«Serving Colorado’s Front Range The Kingfisher, calm and at peace, nested upon water, quieter of restlessness. A Patient & Family Guide to Hospice ...»
Patient & Family Guide to
Serving Colorado’s Front Range
The Kingfisher, calm and at peace, nested
upon water, quieter of restlessness.
A Patient & Family Guide to Hospice Care
I just want you to know what an honor it is for Halcyon to be
invited into your lives in such an intimate way. We are very much
committed to living up to your expectations, wishes and desires.
Halcyon is a clinician owned hospice. It’s vision is to provide
patient centered care to people who reside in both rural and urban settings.
This is a strong vision. It means that we will go to where you are;
anywhere along the front range of Colorado. It also means that we will listen to you. We have experience, we are compassionate and we are innovative. Our goal is to use these qualities to the extent of our ability, on your behalf, to help make your intentions possible.
Halcyon is a name that has meaning. It stands for the Kingfisher; a legendary bird that nested upon disrupted waters and brought calm and peacefulness. Halcyon wants to bring calm and peacefulness to you as well. We want to live up to our namesake.
Relationships form the foundation of the best hospice care. We will never lose sight of that. Our relationships to you, to one another and to our mutual community are integral to what makes our vision unique. We want everyone we touch to feel they have touched us.
Thank you very much for allowing us to be part of your lives.
Rod Graber, Halcyon Hospice
Halcyon pledges that it will:
• Encourage and support care and services that are safe, patient-centered, effective, efficient, timely, and equitable.
• Uphold high standards of ethical conduct in advocating for the rights of patients and their family caregivers.
• At no time consider a patient’s financial disposition for how care will be provided;
at admission, in stay, or at discharge.
• Preserve and promote the inherent potential for growth within individuals and families during the last phase of life.
2 A Patient & Family Guide to Hospice Care Guide to Hospice and Palliative Care About This Guide................................. 5 Information for Getting Started.....................6 Understanding Hospice and Palliative Care The Role of Family and Caregiver The Hospice Team Paying for Hospice and Palliative Care Information on Rights and Responsibilities.......... 13 Patients’ Rights Patient and Family Responsibilities HIPAA Compliance – Privacy and Confidentiality Healthcare Decisions and Advance Directives Information and S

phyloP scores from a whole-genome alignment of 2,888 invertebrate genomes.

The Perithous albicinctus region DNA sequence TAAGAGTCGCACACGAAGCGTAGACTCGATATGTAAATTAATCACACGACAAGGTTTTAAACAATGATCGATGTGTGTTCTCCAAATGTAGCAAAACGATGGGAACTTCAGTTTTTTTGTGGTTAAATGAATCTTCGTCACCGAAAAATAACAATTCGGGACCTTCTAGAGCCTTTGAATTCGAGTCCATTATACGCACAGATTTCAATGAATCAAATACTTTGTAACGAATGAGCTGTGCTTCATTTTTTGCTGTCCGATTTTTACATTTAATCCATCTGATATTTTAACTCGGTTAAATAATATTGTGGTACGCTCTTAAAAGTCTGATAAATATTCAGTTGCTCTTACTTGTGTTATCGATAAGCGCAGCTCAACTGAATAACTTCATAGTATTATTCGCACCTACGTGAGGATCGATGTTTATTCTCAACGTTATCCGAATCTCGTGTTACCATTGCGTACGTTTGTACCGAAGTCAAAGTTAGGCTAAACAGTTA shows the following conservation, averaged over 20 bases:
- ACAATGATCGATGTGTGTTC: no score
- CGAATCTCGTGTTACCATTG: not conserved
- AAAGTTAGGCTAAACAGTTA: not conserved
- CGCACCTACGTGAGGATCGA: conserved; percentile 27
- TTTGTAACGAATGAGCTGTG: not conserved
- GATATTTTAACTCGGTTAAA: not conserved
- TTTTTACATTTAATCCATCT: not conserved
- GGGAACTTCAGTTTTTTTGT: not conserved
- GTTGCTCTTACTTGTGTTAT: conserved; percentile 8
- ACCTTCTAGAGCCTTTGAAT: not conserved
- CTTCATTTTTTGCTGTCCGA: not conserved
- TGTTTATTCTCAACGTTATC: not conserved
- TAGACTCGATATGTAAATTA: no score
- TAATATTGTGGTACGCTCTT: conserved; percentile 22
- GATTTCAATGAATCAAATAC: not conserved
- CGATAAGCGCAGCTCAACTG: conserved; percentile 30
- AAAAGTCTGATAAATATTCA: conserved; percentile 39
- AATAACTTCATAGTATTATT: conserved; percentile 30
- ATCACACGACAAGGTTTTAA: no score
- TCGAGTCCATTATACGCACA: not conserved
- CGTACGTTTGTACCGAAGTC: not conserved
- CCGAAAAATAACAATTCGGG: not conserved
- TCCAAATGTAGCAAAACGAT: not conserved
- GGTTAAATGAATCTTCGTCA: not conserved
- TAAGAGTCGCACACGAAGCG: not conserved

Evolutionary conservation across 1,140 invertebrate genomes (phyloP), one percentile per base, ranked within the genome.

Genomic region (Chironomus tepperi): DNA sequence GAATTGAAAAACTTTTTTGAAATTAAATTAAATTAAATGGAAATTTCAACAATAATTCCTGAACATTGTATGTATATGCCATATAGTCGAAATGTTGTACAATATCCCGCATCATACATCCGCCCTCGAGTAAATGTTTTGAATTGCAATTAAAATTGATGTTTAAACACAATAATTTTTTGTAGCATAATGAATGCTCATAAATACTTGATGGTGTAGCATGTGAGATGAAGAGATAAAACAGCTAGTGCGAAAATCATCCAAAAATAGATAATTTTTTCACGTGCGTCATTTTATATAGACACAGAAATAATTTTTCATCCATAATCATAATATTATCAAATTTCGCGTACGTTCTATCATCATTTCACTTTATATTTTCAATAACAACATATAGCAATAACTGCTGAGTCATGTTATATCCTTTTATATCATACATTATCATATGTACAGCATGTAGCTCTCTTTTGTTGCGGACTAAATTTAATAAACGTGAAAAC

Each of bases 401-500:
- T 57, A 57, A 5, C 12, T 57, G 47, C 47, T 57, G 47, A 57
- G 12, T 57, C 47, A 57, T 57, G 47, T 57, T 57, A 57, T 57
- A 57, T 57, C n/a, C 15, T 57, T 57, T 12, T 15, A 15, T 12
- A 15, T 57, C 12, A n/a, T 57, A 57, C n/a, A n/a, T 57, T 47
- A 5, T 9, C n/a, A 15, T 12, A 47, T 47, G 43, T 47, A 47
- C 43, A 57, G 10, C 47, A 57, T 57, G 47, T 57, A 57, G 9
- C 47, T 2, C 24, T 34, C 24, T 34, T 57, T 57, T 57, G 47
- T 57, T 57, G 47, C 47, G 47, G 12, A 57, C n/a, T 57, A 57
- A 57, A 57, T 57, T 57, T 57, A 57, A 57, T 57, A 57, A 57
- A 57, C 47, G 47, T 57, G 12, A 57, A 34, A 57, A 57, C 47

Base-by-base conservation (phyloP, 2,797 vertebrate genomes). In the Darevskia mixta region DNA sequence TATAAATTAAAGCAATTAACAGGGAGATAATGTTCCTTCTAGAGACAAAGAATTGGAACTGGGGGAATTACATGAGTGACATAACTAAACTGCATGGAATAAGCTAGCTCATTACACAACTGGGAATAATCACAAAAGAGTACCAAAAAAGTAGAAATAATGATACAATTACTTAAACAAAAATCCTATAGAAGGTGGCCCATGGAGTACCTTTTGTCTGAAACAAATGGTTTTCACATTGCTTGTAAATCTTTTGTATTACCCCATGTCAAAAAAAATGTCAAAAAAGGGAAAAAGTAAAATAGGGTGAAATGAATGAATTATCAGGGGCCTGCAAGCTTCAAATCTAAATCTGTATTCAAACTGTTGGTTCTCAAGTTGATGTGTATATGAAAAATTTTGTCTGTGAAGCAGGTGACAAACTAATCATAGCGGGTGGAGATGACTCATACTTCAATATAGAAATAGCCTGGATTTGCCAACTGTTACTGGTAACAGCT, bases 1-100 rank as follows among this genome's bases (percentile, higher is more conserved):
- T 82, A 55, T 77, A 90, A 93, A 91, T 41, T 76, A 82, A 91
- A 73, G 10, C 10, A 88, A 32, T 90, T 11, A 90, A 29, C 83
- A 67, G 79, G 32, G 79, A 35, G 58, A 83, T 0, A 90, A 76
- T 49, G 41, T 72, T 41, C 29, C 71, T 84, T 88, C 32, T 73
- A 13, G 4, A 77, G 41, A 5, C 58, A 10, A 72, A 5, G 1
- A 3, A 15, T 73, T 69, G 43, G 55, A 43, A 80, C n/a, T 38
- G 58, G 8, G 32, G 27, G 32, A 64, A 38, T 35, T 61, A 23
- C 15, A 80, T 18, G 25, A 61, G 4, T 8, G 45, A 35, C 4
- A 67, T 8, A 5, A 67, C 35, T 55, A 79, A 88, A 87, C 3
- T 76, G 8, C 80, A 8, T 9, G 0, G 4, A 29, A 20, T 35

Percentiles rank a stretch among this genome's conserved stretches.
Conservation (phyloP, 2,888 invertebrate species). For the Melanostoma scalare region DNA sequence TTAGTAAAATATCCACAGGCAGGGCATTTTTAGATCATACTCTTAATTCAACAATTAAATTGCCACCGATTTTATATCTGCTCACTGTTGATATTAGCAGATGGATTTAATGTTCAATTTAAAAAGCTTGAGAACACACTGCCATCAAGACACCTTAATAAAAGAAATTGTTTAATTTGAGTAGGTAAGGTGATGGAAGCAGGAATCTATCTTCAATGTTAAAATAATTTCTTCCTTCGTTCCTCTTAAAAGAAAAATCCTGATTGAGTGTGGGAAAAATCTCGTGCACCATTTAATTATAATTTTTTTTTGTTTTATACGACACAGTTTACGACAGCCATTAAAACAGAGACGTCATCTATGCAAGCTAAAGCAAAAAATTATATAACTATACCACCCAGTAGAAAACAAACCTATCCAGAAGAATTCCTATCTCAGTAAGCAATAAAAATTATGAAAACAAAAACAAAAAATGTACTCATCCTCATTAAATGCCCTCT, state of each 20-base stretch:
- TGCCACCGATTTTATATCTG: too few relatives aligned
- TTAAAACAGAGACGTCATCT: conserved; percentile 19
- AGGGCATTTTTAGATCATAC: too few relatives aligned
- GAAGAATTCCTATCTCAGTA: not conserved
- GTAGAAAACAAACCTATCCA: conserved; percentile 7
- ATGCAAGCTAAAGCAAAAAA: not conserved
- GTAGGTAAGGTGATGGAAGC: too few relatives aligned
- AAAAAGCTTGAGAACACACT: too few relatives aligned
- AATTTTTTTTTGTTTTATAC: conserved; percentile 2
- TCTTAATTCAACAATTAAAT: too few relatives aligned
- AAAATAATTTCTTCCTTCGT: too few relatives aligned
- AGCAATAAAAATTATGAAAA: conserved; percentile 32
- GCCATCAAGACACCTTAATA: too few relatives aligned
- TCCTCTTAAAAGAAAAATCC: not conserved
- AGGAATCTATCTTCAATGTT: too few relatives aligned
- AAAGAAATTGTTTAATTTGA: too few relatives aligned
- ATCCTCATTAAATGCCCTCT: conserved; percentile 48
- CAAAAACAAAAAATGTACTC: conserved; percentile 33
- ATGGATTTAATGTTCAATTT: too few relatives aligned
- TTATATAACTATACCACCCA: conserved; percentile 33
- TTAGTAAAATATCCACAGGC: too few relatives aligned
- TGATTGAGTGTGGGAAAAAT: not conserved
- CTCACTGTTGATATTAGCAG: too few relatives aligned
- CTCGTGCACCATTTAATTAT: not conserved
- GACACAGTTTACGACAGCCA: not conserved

Information for Getting Started Understanding Hospice and Palliative Care Centuries ago, the word “hospice” described a place where weary pilgrims could stop, rest, and refresh themselves before continuing on their journey.
In 1967, a British physician, Dr. Cicely Saunders, began using the term to mean a new kind of care for patients who were dying. She founded St.
Christopher’s Hospice in a London suburb.
Patients did not come to St. Christopher’s with the idea of finding a cure.
They came for support in managing pain. Their goal was to maintain their quality of life as much as possible, even in the face of a terminal illness.
Since Dr. Saunders founded that first hospice, the hospice movement has spread around the world. Today, patients and their families turn to community-based hospice programs for supportive, quality care near the end of life. Hospice care is provided wherever a patient lives – their private residence, adult family home, assisted living facility, or nursing facility.
What We Mean By Hospice Care and Palliative Care Hospice care refers to end-of-life care in which the goal is comfort, symptom management, and quality of life, as opposed to finding a cure. It is coordinated and provided by an interdisciplinary care team – one that includes the patient’s physician, plus professionals in nursing, social work, pastoral care, and so on.
Hospice care generally isn’t considered an option until a person is terminally ill, with a probable life expectancy of six months or less. Hospice care is intentional in serving not just the patient, but the patient’s family as well.
Palliative care, like hospice care, has as its goal the patient’s comfort, pain and symptom management, and quality of life. Unlike hospice, it is not related to prognosis, and a patient may be seeking curative or life-prolonging treatment and still benefit from palliative care. Palliative care may be appropriate at an earlier point in a prolonged illness; whereas hospice care is the care provided nearer the end of the patient’s life.